I shove my shaky hands in my pocket. “Why?”

“To tell you, thank you.” She licks her lips. “For buying drug for me.”

I lean against my wall. My legs begin to tremble too. “Ah, that’s very nice of her. And she said you should bring it for me? Alone?”

She looks down, and shrugs.

“How’s your hand?”

“Is better.”

“Let me see it.”

Her eyes shoot up to mine. I feel so hot for her now I can’t think straight. She holds out her bandaged hand to me. I reach for it, and pull her close. Part of her wrist is wrapped too and gently, I untie the wound, angry beyond reason.

No teacher has the right to do this to a student no matter what their offence. The hand is swollen and tender. Red welts slash across upraised, two open wound. The pain she must have gone through. For a moment I consider taking pictures and do exactly what Toro did about my back, but then, I reconsider. What will come out of there in this outback?

My voice cracks. “What did you do to her to deserve this?”


I trace the wound on her hand. “She just entered the class and started beating you, she didn’t say anything?” I look at her. “And she beat only you?”

She nods. “She said I am stupid. By the time she beat me finish, no tisha go look me again.”

“No teacher will look at me again.”

She nods.

I examine the wounds. It looks clean, which was what the chemist had insisted on. I wrap the hand back in the bandage.

“Was that all she said?”


“So, which teacher has been looking at you?”

She shrugs. I continue to hold her sick hand in both of mine. “You don’t know or you don’t want to tell me.”

She looks down. “I don’t know.”

I raise her chin with one hand. Her skin is just so soft. Her lips are pink and full, and so beautiful.

“Tell me,” I whisper.

She licks her lip again and I want to capture her small pink tongue before it disappears inside her mouth. My palms are near freezing now, and my temperature risen.

“The new biology tisha.”

“Steve.” I swallow hard. “What did he do to you?”

“Tosh my hair.”

At least she’s not suffered because of my altercation with Steve. “The bas—” I bite hard on my teeth. “What else did he do?”

She looks down and I bring her face back up. I’m so furious I could break Steve’s head with a bottle. What was the meaning of this?


“Tell me the truth, Bisi. Did he touch you anywhere else? Did he kiss you?”

She frowns, and in my madness and lack of self-control, I bend and take her lips with mine.

I pull her fully into my embrace, and enjoy what I have dreamed of for so long. It takes a while before I realize she’s struggling against me.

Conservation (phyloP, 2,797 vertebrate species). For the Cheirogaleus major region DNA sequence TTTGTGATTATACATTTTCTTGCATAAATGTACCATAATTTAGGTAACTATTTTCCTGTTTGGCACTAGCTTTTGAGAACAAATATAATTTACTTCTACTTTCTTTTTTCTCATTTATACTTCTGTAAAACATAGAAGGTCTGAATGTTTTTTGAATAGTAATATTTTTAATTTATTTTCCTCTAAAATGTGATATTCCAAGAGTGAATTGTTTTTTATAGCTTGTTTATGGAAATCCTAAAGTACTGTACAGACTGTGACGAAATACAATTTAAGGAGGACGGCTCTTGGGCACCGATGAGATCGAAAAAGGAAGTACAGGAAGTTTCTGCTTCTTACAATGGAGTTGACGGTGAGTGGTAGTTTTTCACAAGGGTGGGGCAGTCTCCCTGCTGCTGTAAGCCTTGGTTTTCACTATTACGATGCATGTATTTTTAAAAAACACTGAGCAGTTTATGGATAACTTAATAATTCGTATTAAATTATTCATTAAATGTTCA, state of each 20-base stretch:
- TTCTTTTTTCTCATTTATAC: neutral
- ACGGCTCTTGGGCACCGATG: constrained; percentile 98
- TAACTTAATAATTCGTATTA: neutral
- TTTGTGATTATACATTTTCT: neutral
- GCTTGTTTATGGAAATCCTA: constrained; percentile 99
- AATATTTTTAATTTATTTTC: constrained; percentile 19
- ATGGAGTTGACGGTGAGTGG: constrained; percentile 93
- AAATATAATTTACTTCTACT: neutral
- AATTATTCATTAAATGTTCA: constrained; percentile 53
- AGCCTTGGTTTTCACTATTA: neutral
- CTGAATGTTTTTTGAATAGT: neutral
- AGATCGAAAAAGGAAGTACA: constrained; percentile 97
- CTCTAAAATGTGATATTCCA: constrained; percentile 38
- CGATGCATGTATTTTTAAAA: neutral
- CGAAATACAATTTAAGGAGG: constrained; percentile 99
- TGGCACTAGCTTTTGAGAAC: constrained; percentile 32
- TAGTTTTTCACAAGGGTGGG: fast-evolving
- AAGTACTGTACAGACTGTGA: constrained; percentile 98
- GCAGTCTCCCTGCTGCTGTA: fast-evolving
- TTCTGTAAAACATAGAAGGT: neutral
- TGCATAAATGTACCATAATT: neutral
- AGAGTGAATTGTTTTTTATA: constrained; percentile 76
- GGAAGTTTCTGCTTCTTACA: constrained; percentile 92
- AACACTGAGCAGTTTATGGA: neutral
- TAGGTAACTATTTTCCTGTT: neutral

I break off but place her head on my shoulder. “I’m sorry, I’m sorry.” I twist her locks in my fingers. “I’ve loved you from the first day I saw you, darling.”

I’m finished. How could I lose control like that? I lick my lips and capture her after-taste. I bury my head in her shoulder. Her body is full, luscious. She smells of local condiments and stew, and mixed with her female scents, I’m totally consumed by lust.

“If Steve ever comes near you again, tell me.” I don’t know what I will do. I pull back and look into her eyes. “Did he kiss you?”

She nods, and looks away. My heart crushes into a million pieces.

“What else did he do?” I smooth back her hair from her face. “Please tell me.”


I feel as bad as Steve but I am genuine, and I don’t play around. “Are you sure, Bisi?” She nods. “Bisi, if he calls you again, call me. I mean that. Don’t ever let him touch you again.”

She nods. I’m ashamed I allowed myself to be carried away. “I’m not like Steve. Do you believe that?”

She nods. I stare at her. I want to tell her I love her but hold back. I’ve said and done more than enough already.

“I have to go back,” she says.

“I will walk with you.”

I tuck in my shirt and find a novel from my wardrobe. I’d always wanted to give her a book to read because it will help her English. I have a nice collection of books used for literature and I pick So Long A Letter.

I give her the book and encourage her to read it, then I walk her close to her house, and turn back home, unable to say anything about what happened in my room tonight.

Embarrassed. Mortified.


Image of man courtesy of Photo stock at

My most cherished item

design croppedSymbolized by the puzzle, my most cherished item is my life in Christ, which has become a wonderful puzzle of events and mazes unfolding in amazing dimensions and seen through God’s wisdom manifested in my life, my writing, my marriage, and my family.